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He Was a Mover and a Shaker

R.G. LeTourneau left his legacy in giant earthmoving equipment and at namesake university in Longview

When it came to moving heaven and earth, R.G. LeTourneau paved the way.

First his earthly accomplishments: LeTourneau was a prolific inventor. Among his 299 patents is one in 1953 for a “bulldozing machine,” an early version of the modern bulldozer. Other patents included a portable crane, powered rollers used to tamp down pavement, bridge spans, mobile platforms for offshore oil drilling and the electric-powered wheel. He was responsible for making 70 percent of the earthmoving equipment used by the Allies in World War II to build runways, roadways and shelters. His inventions, still at work today, started a revolution that turns the wheels of our modern world.

When it came to spiritual matters, LeTourneau was on equally solid ground. In 1946, he and his wife, Evelyn, founded LeTourneau University in Longview to perpetuate his spiritual legacy. And they donated 90 percent of their fortune to Christian ministries.

“He had a can-do spirit,” says Dale Lunsford, president of LeTourneau University.

In the early 1900s, mules or tractors pushing scraper blades were man’s only options when he needed to move dirt, unless he used a shovel. LeTourneau mobilized scraper blades, inventing the bulldozer. He was the first to use rubber tires on behemoth machines, powering wheels individually with electric motors. Today’s heavy equipment couldn’t shove and haul so much, so far, so fast without his inventions. He even devised something called the Tournalayer, which produced prefabricated concrete bungalows “like a chicken lays an egg,” leaving a legacy of modest homes of enviable economy studied by architectural students today.

But his road to success was uphill, riddled with potholes of poverty and debt. It took him 30 years to discover his destiny, spending the rest of his life blazing trails to pursue it.

Born in 1888 in Vermont, young Bob (later known as R.G.) earned a reputation as a ne’er-do-well. At 12, he built his first invention: a heifer-pulled snowplow. It might have worked, but the heifer wouldn’t cooperate. At 17, he quit high school and, moving to Minnesota, Oregon and then California, began his on-the-job education in manual trades, learning to work faster, not harder, eagerly completing one job to begin the next. In California, LeTourneau was introduced to welding, and he pioneered the practice of never using a bolt where a weld would do. Then, on his first earthmoving job, he realized: “I wanted to move dirt. Lots of dirt.”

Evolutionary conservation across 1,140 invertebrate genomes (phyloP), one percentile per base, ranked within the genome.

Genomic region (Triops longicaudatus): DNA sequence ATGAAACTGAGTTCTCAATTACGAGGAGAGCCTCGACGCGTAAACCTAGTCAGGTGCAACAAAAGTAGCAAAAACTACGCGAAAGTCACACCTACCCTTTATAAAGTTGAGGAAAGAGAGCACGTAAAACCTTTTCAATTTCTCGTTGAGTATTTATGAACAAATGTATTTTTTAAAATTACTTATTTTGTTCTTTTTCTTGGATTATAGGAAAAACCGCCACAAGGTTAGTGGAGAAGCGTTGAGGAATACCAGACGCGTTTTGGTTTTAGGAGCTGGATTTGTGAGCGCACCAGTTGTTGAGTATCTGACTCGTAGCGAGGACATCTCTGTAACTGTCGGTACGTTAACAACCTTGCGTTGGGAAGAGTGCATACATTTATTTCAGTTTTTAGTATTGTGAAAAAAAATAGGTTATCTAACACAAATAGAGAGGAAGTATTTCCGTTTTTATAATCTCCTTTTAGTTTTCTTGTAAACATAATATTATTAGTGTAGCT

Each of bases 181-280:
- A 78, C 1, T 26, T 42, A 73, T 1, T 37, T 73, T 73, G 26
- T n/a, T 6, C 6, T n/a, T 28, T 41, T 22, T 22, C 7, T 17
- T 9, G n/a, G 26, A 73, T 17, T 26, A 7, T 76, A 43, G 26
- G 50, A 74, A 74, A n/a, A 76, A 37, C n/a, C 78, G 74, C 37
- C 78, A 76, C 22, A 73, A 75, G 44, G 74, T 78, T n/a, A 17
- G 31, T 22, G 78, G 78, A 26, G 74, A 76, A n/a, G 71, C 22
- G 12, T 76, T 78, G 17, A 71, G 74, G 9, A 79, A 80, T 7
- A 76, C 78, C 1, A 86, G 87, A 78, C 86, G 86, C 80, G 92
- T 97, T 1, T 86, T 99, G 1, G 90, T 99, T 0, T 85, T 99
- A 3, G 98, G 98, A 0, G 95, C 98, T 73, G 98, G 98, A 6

LeTourneau, who started his own land-clearing business in Stockton, California, after World War I, noticed weaknesses in existing machinery and remedied them himself. When he got more earthmoving contracts than he could handle, he built machines that did more work. Then his Carryall scraper—a motor-operated badger on wheels doing the work of 1,000 men and mules—pushed him into big-league manufacturing.

LeTourneau constantly came up with ways to move more dirt in less time for less money, inventing machines that defied the common sense of his day. In the early 1930s, he gave up the earthmoving business and dedicated himself full time to manufacturing heavy equipment.

Existing tractors limited his Carryall scraper. In 1937, while recovering from a car accident, he spent six months in a full-body cast and designed a stretcher to wheel himself through his factory. That’s when he got the idea for the Tournapull to pull his scraper. With two rubber tires and a two-way, 90-degree swing, it looked as useless as a sulky without a horse—until hitched to the Carryall. “Called crazy again,” he said, “I knew I was on the right track.” Sure enough, after World War II, other manufacturers raced to catch up with him when they realized the improvement the machine brought to earthmoving.

In 1946, he settled in Longview. There he converted an abandoned Army hospital into a technical institute, now LeTourneau University, where students could earn a living while learning in a Christian environment. From age 30, he had dedicated himself as “God’s businessman.”

Success brought him opportunities to share his faith, flying around the world in a converted A-26 glass-nosed bomber, saying, “I am just a mechanic whom the Lord has blessed.” At age 65, LeTourneau sold his line of earthmoving equipment and three of five factories, agreeing to a five-year exile from the industry. His Christian compassion motivated him to continue inventing machines to help those living in underdeveloped but resource-rich nations improve their quality of life.

When he was 70, LeTourneau invented a digger that scoops 150 tons of dirt in two minutes (one gulp each of two 75-ton payload buckets), and a train that hauls 150 tons (the weight of a blue whale) over all terrains. Whenever his wife asked him if he was going back to work after supper, he’d say, “No, just going back to play with my big toys for a while.”

In 1969, LeTourneau died after a stroke. He was 80. The steel domes beneath which he erected his giant machines remain a Longview landmark. His earthmoving innovations continue to change the landscape.

“I like to think his greatest legacy, however, is LeTourneau University and the unique education our students experience,” says Lunsford, the university’s president. “It’s a hands-on, world-as-your-classroom curriculum that emphasizes professional excellence and Christian character.”

K.A. Young, a member of Wood County Electric Cooperative, lives in Quitman.